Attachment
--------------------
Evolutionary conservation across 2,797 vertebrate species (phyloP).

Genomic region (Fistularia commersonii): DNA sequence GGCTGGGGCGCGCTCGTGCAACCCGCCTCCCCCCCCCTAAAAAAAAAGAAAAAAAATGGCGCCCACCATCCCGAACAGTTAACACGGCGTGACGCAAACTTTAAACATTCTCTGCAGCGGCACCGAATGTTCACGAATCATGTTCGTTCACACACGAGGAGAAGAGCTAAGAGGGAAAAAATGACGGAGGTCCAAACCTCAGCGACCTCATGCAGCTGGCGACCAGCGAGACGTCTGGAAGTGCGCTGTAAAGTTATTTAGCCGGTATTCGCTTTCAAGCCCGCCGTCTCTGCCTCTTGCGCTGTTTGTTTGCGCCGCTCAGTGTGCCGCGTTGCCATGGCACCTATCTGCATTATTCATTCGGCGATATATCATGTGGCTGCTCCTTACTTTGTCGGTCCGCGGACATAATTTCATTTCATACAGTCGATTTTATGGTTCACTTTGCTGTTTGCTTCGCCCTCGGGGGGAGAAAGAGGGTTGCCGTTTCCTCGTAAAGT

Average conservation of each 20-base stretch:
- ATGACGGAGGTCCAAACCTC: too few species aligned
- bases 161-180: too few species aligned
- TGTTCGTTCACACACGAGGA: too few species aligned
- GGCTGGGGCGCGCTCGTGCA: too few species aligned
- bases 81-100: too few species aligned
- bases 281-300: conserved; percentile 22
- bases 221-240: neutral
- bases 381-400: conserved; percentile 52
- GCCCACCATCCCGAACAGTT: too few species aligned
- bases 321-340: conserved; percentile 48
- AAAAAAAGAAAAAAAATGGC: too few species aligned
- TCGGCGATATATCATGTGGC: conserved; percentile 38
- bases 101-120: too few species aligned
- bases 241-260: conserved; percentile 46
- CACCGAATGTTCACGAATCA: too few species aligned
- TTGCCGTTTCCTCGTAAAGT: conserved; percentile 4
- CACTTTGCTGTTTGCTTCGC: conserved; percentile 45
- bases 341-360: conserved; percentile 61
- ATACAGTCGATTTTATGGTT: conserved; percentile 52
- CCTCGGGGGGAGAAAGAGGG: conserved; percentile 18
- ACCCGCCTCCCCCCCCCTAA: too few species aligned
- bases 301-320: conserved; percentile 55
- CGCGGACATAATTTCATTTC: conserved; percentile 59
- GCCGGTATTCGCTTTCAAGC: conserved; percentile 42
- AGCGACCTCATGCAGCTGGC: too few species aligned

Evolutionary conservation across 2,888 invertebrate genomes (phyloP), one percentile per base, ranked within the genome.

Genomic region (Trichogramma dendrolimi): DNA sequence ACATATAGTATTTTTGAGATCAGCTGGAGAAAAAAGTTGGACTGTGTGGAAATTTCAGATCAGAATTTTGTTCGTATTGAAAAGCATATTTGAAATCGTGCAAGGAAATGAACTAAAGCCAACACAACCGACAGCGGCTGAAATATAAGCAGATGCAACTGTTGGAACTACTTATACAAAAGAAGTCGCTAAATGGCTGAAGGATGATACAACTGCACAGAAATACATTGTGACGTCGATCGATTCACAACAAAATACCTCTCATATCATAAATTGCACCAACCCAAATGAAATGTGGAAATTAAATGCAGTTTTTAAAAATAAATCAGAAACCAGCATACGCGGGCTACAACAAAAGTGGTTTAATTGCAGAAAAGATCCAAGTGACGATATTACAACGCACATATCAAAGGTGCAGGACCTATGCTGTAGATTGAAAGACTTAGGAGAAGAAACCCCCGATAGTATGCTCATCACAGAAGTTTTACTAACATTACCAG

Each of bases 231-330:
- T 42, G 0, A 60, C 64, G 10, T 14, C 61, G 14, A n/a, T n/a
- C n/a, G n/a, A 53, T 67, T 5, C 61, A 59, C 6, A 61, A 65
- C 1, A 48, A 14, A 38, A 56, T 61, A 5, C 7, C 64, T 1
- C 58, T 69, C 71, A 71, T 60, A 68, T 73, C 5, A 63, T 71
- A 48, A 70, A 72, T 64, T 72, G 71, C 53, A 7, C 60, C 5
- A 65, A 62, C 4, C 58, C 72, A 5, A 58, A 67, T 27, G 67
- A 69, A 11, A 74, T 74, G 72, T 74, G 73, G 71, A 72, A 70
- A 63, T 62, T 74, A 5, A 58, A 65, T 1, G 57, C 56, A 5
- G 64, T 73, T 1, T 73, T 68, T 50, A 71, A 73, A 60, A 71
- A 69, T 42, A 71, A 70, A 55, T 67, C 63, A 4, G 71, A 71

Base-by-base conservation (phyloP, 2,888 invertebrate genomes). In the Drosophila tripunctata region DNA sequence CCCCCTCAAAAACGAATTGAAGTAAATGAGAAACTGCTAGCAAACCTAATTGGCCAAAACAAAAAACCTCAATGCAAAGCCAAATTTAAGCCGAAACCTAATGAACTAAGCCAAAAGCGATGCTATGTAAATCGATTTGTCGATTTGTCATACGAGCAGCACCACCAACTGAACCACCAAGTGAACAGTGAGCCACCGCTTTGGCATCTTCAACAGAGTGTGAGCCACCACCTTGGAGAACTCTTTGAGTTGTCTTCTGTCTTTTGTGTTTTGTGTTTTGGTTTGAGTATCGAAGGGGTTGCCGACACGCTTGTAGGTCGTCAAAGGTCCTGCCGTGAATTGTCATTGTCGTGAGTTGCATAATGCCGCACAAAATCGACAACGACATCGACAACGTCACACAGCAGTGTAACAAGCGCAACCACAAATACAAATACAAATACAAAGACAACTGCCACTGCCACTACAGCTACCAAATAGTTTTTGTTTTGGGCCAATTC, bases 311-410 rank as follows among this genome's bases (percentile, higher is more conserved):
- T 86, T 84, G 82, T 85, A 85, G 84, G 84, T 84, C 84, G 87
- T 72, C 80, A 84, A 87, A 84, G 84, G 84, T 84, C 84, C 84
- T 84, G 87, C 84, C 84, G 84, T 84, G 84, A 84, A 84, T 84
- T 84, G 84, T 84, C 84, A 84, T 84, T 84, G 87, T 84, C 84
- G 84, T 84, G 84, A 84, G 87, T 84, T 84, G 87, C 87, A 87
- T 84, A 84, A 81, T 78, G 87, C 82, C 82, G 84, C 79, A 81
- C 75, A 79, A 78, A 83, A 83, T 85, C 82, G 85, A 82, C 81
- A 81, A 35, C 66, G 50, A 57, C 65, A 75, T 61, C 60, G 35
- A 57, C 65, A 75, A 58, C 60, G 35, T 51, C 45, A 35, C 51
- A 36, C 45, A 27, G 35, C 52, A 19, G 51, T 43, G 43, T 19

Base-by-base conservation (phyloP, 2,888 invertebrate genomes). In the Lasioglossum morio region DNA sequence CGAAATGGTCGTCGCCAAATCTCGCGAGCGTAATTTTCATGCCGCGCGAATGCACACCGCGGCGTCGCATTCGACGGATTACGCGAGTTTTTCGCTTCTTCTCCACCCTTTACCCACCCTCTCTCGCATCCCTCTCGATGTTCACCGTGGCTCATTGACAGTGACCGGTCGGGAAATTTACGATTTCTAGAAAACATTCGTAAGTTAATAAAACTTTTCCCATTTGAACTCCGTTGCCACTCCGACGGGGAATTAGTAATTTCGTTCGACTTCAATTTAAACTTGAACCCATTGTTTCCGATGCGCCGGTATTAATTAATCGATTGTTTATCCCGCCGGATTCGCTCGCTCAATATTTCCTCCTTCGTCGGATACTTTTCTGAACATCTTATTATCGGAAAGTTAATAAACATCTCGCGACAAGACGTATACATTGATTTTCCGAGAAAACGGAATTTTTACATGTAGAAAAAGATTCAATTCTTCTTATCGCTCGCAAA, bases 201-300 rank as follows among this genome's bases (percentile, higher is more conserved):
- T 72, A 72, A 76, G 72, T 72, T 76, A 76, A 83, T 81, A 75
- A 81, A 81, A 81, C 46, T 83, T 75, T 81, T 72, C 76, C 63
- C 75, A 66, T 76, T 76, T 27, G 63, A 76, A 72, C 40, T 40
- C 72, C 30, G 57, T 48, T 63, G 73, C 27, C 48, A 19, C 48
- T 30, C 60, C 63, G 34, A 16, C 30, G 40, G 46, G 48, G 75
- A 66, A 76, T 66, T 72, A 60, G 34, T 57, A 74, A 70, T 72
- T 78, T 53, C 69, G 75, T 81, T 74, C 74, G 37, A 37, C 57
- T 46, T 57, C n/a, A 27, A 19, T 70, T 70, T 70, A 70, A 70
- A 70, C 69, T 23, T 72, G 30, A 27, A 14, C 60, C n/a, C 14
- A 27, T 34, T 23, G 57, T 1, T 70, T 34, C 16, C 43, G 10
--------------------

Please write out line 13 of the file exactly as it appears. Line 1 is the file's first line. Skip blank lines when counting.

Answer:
- bases 321-340: conserved; percentile 48